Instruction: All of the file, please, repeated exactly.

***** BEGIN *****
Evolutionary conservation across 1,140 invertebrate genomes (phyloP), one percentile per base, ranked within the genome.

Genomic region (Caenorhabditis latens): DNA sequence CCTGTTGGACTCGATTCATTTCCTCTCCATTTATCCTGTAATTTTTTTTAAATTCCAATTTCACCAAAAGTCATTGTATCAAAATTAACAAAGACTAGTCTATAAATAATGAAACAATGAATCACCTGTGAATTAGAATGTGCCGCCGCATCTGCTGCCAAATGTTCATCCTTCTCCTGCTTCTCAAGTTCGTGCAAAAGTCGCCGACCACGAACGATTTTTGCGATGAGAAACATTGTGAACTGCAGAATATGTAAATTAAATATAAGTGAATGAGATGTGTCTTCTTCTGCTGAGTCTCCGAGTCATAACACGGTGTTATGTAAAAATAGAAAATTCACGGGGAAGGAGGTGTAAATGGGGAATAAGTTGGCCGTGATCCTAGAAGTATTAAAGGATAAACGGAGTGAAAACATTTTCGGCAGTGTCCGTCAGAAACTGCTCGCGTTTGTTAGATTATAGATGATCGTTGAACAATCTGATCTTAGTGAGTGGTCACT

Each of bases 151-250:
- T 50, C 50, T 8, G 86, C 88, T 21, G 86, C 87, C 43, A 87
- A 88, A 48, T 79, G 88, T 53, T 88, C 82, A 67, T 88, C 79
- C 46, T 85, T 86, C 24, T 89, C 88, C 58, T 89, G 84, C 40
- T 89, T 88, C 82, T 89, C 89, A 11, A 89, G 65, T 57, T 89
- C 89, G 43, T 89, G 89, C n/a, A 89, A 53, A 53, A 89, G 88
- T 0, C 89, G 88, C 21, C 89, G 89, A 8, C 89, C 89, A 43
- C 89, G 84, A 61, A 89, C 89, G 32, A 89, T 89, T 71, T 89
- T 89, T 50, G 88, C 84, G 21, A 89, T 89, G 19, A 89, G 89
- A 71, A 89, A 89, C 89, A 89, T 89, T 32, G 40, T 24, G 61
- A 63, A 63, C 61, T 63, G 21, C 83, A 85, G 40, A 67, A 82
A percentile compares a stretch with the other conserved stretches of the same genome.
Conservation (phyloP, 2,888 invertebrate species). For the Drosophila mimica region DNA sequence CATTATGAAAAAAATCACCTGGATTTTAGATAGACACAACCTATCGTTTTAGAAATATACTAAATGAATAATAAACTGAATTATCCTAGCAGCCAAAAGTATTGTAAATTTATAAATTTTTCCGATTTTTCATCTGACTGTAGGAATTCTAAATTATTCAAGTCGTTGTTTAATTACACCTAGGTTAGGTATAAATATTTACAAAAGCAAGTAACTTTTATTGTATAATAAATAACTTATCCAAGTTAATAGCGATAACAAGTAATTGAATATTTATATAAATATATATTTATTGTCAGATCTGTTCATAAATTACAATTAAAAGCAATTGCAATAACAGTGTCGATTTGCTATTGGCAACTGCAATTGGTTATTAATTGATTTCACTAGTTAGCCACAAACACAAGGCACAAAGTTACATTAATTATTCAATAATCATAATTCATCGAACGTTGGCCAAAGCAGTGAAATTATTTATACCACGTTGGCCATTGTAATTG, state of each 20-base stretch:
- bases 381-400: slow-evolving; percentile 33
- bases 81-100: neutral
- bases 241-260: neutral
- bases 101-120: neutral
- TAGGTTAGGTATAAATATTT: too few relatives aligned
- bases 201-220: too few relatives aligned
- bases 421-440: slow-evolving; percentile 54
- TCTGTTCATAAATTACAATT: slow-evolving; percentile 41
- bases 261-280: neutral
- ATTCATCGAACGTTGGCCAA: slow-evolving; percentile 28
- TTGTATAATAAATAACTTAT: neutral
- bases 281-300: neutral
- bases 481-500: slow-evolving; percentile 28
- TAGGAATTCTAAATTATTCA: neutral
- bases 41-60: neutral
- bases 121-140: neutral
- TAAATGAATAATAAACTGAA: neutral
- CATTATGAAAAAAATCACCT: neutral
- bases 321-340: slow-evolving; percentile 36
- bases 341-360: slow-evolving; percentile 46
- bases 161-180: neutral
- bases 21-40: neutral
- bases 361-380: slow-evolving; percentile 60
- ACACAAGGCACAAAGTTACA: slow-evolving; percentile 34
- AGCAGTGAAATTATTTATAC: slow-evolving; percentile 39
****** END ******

Evolutionary conservation across 1,140 invertebrate genomes (phyloP), one percentile per base, ranked within the genome.

Genomic region (Caenorhabditis latens): DNA sequence CCTGTTGGACTCGATTCATTTCCTCTCCATTTATCCTGTAATTTTTTTTAAATTCCAATTTCACCAAAAGTCATTGTATCAAAATTAACAAAGACTAGTCTATAAATAATGAAACAATGAATCACCTGTGAATTAGAATGTGCCGCCGCATCTGCTGCCAAATGTTCATCCTTCTCCTGCTTCTCAAGTTCGTGCAAAAGTCGCCGACCACGAACGATTTTTGCGATGAGAAACATTGTGAACTGCAGAATATGTAAATTAAATATAAGTGAATGAGATGTGTCTTCTTCTGCTGAGTCTCCGAGTCATAACACGGTGTTATGTAAAAATAGAAAATTCACGGGGAAGGAGGTGTAAATGGGGAATAAGTTGGCCGTGATCCTAGAAGTATTAAAGGATAAACGGAGTGAAAACATTTTCGGCAGTGTCCGTCAGAAACTGCTCGCGTTTGTTAGATTATAGATGATCGTTGAACAATCTGATCTTAGTGAGTGGTCACT

Each of bases 151-250:
- T 50, C 50, T 8, G 86, C 88, T 21, G 86, C 87, C 43, A 87
- A 88, A 48, T 79, G 88, T 53, T 88, C 82, A 67, T 88, C 79
- C 46, T 85, T 86, C 24, T 89, C 88, C 58, T 89, G 84, C 40
- T 89, T 88, C 82, T 89, C 89, A 11, A 89, G 65, T 57, T 89
- C 89, G 43, T 89, G 89, C n/a, A 89, A 53, A 53, A 89, G 88
- T 0, C 89, G 88, C 21, C 89, G 89, A 8, C 89, C 89, A 43
- C 89, G 84, A 61, A 89, C 89, G 32, A 89, T 89, T 71, T 89
- T 89, T 50, G 88, C 84, G 21, A 89, T 89, G 19, A 89, G 89
- A 71, A 89, A 89, C 89, A 89, T 89, T 32, G 40, T 24, G 61
- A 63, A 63, C 61, T 63, G 21, C 83, A 85, G 40, A 67, A 82
A percentile compares a stretch with the other conserved stretches of the same genome.
Conservation (phyloP, 2,888 invertebrate species). For the Drosophila mimica region DNA sequence CATTATGAAAAAAATCACCTGGATTTTAGATAGACACAACCTATCGTTTTAGAAATATACTAAATGAATAATAAACTGAATTATCCTAGCAGCCAAAAGTATTGTAAATTTATAAATTTTTCCGATTTTTCATCTGACTGTAGGAATTCTAAATTATTCAAGTCGTTGTTTAATTACACCTAGGTTAGGTATAAATATTTACAAAAGCAAGTAACTTTTATTGTATAATAAATAACTTATCCAAGTTAATAGCGATAACAAGTAATTGAATATTTATATAAATATATATTTATTGTCAGATCTGTTCATAAATTACAATTAAAAGCAATTGCAATAACAGTGTCGATTTGCTATTGGCAACTGCAATTGGTTATTAATTGATTTCACTAGTTAGCCACAAACACAAGGCACAAAGTTACATTAATTATTCAATAATCATAATTCATCGAACGTTGGCCAAAGCAGTGAAATTATTTATACCACGTTGGCCATTGTAATTG, state of each 20-base stretch:
- bases 381-400: slow-evolving; percentile 33
- bases 81-100: neutral
- bases 241-260: neutral
- bases 101-120: neutral
- TAGGTTAGGTATAAATATTT: too few relatives aligned
- bases 201-220: too few relatives aligned
- bases 421-440: slow-evolving; percentile 54
- TCTGTTCATAAATTACAATT: slow-evolving; percentile 41
- bases 261-280: neutral
- ATTCATCGAACGTTGGCCAA: slow-evolving; percentile 28
- TTGTATAATAAATAACTTAT: neutral
- bases 281-300: neutral
- bases 481-500: slow-evolving; percentile 28
- TAGGAATTCTAAATTATTCA: neutral
- bases 41-60: neutral
- bases 121-140: neutral
- TAAATGAATAATAAACTGAA: neutral
- CATTATGAAAAAAATCACCT: neutral
- bases 321-340: slow-evolving; percentile 36
- bases 341-360: slow-evolving; percentile 46
- bases 161-180: neutral
- bases 21-40: neutral
- bases 361-380: slow-evolving; percentile 60
- ACACAAGGCACAAAGTTACA: slow-evolving; percentile 34
- AGCAGTGAAATTATTTATAC: slow-evolving; percentile 39